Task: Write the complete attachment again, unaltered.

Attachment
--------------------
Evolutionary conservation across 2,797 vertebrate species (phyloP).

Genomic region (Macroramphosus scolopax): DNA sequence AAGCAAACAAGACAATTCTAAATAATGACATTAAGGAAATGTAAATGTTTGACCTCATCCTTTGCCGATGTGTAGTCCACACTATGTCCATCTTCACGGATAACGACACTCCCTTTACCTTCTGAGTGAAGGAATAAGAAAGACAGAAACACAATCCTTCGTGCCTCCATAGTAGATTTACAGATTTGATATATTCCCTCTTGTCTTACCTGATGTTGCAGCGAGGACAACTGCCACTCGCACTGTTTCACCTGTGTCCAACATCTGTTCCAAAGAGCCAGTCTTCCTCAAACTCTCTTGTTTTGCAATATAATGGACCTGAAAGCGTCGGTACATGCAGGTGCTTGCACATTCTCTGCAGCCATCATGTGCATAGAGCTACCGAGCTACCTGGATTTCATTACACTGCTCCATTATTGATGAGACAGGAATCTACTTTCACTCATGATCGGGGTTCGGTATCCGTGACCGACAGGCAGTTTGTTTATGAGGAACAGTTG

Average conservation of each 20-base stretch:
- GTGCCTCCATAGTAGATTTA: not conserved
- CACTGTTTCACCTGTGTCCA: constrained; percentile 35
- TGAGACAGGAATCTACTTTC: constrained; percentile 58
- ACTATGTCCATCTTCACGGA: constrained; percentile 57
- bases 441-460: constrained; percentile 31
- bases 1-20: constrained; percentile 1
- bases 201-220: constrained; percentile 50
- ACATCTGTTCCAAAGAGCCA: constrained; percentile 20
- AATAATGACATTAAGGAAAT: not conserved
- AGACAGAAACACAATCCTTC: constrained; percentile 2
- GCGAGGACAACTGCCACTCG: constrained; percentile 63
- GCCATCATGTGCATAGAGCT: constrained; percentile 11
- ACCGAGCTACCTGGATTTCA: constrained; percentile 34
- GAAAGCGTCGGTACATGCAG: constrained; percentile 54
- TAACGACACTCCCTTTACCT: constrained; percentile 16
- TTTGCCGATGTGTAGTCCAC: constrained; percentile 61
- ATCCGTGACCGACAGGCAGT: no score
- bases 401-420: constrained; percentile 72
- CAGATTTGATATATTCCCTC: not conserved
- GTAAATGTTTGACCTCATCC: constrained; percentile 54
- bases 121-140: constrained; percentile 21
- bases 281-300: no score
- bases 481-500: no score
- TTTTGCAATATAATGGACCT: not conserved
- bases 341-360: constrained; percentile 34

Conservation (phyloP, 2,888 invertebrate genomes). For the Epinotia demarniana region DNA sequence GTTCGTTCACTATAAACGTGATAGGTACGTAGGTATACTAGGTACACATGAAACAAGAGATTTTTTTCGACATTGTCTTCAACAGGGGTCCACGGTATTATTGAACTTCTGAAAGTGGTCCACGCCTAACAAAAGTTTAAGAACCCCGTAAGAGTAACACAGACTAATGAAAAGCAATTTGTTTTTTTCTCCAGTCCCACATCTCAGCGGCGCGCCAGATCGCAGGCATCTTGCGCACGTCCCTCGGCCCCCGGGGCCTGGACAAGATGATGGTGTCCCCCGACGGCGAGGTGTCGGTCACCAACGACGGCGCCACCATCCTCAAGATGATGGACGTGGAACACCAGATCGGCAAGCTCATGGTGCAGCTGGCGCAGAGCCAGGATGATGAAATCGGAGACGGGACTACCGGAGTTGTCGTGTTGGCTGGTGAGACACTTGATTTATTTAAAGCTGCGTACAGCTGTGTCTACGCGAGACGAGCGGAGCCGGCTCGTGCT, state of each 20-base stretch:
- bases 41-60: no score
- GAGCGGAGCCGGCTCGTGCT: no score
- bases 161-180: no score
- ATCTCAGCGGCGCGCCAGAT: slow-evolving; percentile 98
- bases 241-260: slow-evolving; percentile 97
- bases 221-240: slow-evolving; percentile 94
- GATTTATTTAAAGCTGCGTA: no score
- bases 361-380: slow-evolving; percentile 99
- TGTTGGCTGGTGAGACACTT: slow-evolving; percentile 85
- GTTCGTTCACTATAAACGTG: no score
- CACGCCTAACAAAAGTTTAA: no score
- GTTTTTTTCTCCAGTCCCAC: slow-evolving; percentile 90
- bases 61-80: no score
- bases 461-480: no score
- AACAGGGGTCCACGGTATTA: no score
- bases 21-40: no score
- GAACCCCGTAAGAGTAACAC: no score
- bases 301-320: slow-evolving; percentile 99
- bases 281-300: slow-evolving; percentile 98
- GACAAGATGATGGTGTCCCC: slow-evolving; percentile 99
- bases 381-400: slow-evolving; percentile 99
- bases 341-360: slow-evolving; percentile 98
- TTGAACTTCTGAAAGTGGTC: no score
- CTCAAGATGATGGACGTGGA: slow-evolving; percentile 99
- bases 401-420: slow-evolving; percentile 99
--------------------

Evolutionary conservation across 2,797 vertebrate species (phyloP).

Genomic region (Macroramphosus scolopax): DNA sequence AAGCAAACAAGACAATTCTAAATAATGACATTAAGGAAATGTAAATGTTTGACCTCATCCTTTGCCGATGTGTAGTCCACACTATGTCCATCTTCACGGATAACGACACTCCCTTTACCTTCTGAGTGAAGGAATAAGAAAGACAGAAACACAATCCTTCGTGCCTCCATAGTAGATTTACAGATTTGATATATTCCCTCTTGTCTTACCTGATGTTGCAGCGAGGACAACTGCCACTCGCACTGTTTCACCTGTGTCCAACATCTGTTCCAAAGAGCCAGTCTTCCTCAAACTCTCTTGTTTTGCAATATAATGGACCTGAAAGCGTCGGTACATGCAGGTGCTTGCACATTCTCTGCAGCCATCATGTGCATAGAGCTACCGAGCTACCTGGATTTCATTACACTGCTCCATTATTGATGAGACAGGAATCTACTTTCACTCATGATCGGGGTTCGGTATCCGTGACCGACAGGCAGTTTGTTTATGAGGAACAGTTG

Average conservation of each 20-base stretch:
- GTGCCTCCATAGTAGATTTA: not conserved
- CACTGTTTCACCTGTGTCCA: constrained; percentile 35
- TGAGACAGGAATCTACTTTC: constrained; percentile 58
- ACTATGTCCATCTTCACGGA: constrained; percentile 57
- bases 441-460: constrained; percentile 31
- bases 1-20: constrained; percentile 1
- bases 201-220: constrained; percentile 50
- ACATCTGTTCCAAAGAGCCA: constrained; percentile 20
- AATAATGACATTAAGGAAAT: not conserved
- AGACAGAAACACAATCCTTC: constrained; percentile 2
- GCGAGGACAACTGCCACTCG: constrained; percentile 63
- GCCATCATGTGCATAGAGCT: constrained; percentile 11
- ACCGAGCTACCTGGATTTCA: constrained; percentile 34
- GAAAGCGTCGGTACATGCAG: constrained; percentile 54
- TAACGACACTCCCTTTACCT: constrained; percentile 16
- TTTGCCGATGTGTAGTCCAC: constrained; percentile 61
- ATCCGTGACCGACAGGCAGT: no score
- bases 401-420: constrained; percentile 72
- CAGATTTGATATATTCCCTC: not conserved
- GTAAATGTTTGACCTCATCC: constrained; percentile 54
- bases 121-140: constrained; percentile 21
- bases 281-300: no score
- bases 481-500: no score
- TTTTGCAATATAATGGACCT: not conserved
- bases 341-360: constrained; percentile 34

Conservation (phyloP, 2,888 invertebrate genomes). For the Epinotia demarniana region DNA sequence GTTCGTTCACTATAAACGTGATAGGTACGTAGGTATACTAGGTACACATGAAACAAGAGATTTTTTTCGACATTGTCTTCAACAGGGGTCCACGGTATTATTGAACTTCTGAAAGTGGTCCACGCCTAACAAAAGTTTAAGAACCCCGTAAGAGTAACACAGACTAATGAAAAGCAATTTGTTTTTTTCTCCAGTCCCACATCTCAGCGGCGCGCCAGATCGCAGGCATCTTGCGCACGTCCCTCGGCCCCCGGGGCCTGGACAAGATGATGGTGTCCCCCGACGGCGAGGTGTCGGTCACCAACGACGGCGCCACCATCCTCAAGATGATGGACGTGGAACACCAGATCGGCAAGCTCATGGTGCAGCTGGCGCAGAGCCAGGATGATGAAATCGGAGACGGGACTACCGGAGTTGTCGTGTTGGCTGGTGAGACACTTGATTTATTTAAAGCTGCGTACAGCTGTGTCTACGCGAGACGAGCGGAGCCGGCTCGTGCT, state of each 20-base stretch:
- bases 41-60: no score
- GAGCGGAGCCGGCTCGTGCT: no score
- bases 161-180: no score
- ATCTCAGCGGCGCGCCAGAT: slow-evolving; percentile 98
- bases 241-260: slow-evolving; percentile 97
- bases 221-240: slow-evolving; percentile 94
- GATTTATTTAAAGCTGCGTA: no score
- bases 361-380: slow-evolving; percentile 99
- TGTTGGCTGGTGAGACACTT: slow-evolving; percentile 85
- GTTCGTTCACTATAAACGTG: no score
- CACGCCTAACAAAAGTTTAA: no score
- GTTTTTTTCTCCAGTCCCAC: slow-evolving; percentile 90
- bases 61-80: no score
- bases 461-480: no score
- AACAGGGGTCCACGGTATTA: no score
- bases 21-40: no score
- GAACCCCGTAAGAGTAACAC: no score
- bases 301-320: slow-evolving; percentile 99
- bases 281-300: slow-evolving; percentile 98
- GACAAGATGATGGTGTCCCC: slow-evolving; percentile 99
- bases 381-400: slow-evolving; percentile 99
- bases 341-360: slow-evolving; percentile 98
- TTGAACTTCTGAAAGTGGTC: no score
- CTCAAGATGATGGACGTGGA: slow-evolving; percentile 99
- bases 401-420: slow-evolving; percentile 99